Then one of his employees stops him to ask him some questions about his boat. In addition, he needs to discuss fabric samples with Miani. And the grand opening of the Larusmiani shop near Milan’s Via Monte Napoleone boulevard is just around the corner. The CEO is under a great deal of pressure, but you’d never know it looking at him. Later on, he needs to clarify something else for his FuoriConcorso event series – an exclusive gathering of car enthusiasts at Lake Como in May, in the garden of Villa del Grumello, which Miani has organized every year since 2019. Fittingly, in 2022, the motto was “turbo engine.”
The showroom at the headquarters houses everything related to the brand. In addition to fine clothing, including accessories of all kinds for the gentleman of the world, you will also find humidors, watch cases, shaving sets with mother-of-pearl handles, umbrellas, ashtrays featuring hand-painted tigers, backgammon sets, and leather tool kits for cars. Miani is also in the process of developing Champagne buckets made from carbon. In the office space, there are some old photo albums on a table showing the company founder laughing cheerfully next to different celebrities. Miani senior not only tailored for the legendary Italian actor Totò, but also counted Buster Keaton and Italy’s last king, Umberto II, among his customers. And even Prince Philip of England once paid him a visit.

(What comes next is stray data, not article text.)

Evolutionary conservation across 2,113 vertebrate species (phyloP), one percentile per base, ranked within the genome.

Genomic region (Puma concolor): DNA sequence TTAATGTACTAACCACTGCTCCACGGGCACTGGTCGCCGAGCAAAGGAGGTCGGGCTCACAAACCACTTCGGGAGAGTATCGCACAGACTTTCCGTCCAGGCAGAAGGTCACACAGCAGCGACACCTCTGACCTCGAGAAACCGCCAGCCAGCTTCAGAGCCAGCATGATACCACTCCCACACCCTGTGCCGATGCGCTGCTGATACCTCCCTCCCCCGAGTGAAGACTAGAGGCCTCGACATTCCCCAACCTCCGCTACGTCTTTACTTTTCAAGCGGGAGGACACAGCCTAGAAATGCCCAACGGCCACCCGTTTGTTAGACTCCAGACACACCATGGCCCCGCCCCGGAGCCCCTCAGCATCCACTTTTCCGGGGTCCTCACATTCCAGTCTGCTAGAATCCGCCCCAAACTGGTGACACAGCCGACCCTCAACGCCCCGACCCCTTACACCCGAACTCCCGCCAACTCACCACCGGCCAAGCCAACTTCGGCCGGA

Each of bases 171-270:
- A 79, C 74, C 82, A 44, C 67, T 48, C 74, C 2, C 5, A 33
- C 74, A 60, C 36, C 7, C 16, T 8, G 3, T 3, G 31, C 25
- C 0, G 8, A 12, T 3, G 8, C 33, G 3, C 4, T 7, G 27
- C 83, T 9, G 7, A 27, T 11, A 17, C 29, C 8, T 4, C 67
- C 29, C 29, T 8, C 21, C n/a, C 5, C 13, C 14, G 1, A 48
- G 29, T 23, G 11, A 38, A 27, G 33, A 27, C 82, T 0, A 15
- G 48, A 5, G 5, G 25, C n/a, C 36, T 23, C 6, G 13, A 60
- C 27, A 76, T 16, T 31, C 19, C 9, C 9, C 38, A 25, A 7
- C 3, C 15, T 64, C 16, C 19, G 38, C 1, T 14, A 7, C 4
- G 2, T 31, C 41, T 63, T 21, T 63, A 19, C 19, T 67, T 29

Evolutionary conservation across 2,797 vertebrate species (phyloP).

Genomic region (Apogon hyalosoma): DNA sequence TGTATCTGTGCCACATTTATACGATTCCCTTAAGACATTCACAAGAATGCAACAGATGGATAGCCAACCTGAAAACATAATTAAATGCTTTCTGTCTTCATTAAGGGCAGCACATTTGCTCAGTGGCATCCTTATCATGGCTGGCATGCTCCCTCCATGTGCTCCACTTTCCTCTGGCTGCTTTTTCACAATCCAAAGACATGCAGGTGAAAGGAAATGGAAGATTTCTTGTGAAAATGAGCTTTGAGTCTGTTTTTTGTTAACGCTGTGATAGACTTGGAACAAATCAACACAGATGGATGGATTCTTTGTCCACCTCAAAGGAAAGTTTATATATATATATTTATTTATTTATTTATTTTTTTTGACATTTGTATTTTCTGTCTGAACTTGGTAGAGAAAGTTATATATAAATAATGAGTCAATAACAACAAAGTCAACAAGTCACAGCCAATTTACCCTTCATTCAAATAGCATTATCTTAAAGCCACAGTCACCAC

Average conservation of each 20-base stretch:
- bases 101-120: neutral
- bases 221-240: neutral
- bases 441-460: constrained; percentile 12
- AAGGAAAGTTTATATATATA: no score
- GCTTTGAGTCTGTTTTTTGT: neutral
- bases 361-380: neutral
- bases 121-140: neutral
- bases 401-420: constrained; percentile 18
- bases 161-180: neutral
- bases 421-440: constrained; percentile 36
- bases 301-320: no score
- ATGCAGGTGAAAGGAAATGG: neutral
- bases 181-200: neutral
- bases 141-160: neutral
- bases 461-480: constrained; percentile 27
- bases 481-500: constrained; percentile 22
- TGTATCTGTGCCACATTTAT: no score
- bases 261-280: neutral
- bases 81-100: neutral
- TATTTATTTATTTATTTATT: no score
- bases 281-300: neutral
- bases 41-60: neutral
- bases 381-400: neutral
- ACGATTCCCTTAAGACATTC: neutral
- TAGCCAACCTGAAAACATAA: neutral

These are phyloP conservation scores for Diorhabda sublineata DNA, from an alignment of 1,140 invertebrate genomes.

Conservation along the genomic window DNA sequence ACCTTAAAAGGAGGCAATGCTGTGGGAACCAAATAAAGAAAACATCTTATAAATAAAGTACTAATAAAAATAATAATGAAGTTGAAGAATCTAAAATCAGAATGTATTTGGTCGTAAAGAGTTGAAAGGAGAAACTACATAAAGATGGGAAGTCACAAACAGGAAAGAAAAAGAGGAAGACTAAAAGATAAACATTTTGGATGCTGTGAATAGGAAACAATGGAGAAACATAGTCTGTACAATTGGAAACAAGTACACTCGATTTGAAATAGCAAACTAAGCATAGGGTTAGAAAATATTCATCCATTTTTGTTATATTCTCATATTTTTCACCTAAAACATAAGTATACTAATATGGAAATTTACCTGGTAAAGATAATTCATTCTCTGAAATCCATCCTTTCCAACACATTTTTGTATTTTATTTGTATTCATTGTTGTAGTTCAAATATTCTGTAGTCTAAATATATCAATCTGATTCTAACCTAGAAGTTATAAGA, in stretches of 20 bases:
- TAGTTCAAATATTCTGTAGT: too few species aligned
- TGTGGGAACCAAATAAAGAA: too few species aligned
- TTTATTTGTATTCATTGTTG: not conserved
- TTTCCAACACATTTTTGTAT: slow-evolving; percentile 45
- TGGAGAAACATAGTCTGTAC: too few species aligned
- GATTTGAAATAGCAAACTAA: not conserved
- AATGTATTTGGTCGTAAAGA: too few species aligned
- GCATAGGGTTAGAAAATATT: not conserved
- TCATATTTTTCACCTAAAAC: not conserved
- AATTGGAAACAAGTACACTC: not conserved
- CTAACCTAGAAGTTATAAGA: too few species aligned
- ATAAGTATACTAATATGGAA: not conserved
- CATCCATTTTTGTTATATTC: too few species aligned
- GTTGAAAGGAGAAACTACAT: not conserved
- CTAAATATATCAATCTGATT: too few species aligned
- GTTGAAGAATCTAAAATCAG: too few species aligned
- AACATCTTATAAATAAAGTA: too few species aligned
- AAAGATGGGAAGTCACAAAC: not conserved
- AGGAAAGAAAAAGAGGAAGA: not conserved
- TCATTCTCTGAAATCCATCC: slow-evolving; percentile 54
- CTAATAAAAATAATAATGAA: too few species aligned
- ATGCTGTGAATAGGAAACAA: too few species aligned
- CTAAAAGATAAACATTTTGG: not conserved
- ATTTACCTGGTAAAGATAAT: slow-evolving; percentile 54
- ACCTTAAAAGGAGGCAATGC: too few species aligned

To raise awareness of his fabrics, Miani senior came up with new advertising promotions on a regular basis. In 1968, he had an English phone booth shipped to Milan’s Piazza del Duomo for Christmas to promote his British fabrics. Children could use the phone to talk to Santa Claus. Another time, he had two living vicuñas brought into one of his shops to show how fine their wool is. The newspapers had a heyday with the story. Apparently, he knew even then what the shop windows of Milan still are to this day: spectacles, dreams, and temptations. “He was a true marketing man!” says his grandson, laughing.
He always kept his finger on the pulse. “Anyone who wanted a suit before the 1950s had to go to a tailor,” says Miani. “Then ready-to-wear suits took off.” His grandfather, too, began producing ready-to-wear collections – by hand, of course. Larusmiani continues to do the same to this day. All of the clothing is manufactured at the in-house workshop in Tuscany, which employs 40 tailors. It takes around 60 hours to sew a single suit. “Producing an article of clothing by hand is much like creating a work of art,” says Miani. He points out that every tailor has their own trademark.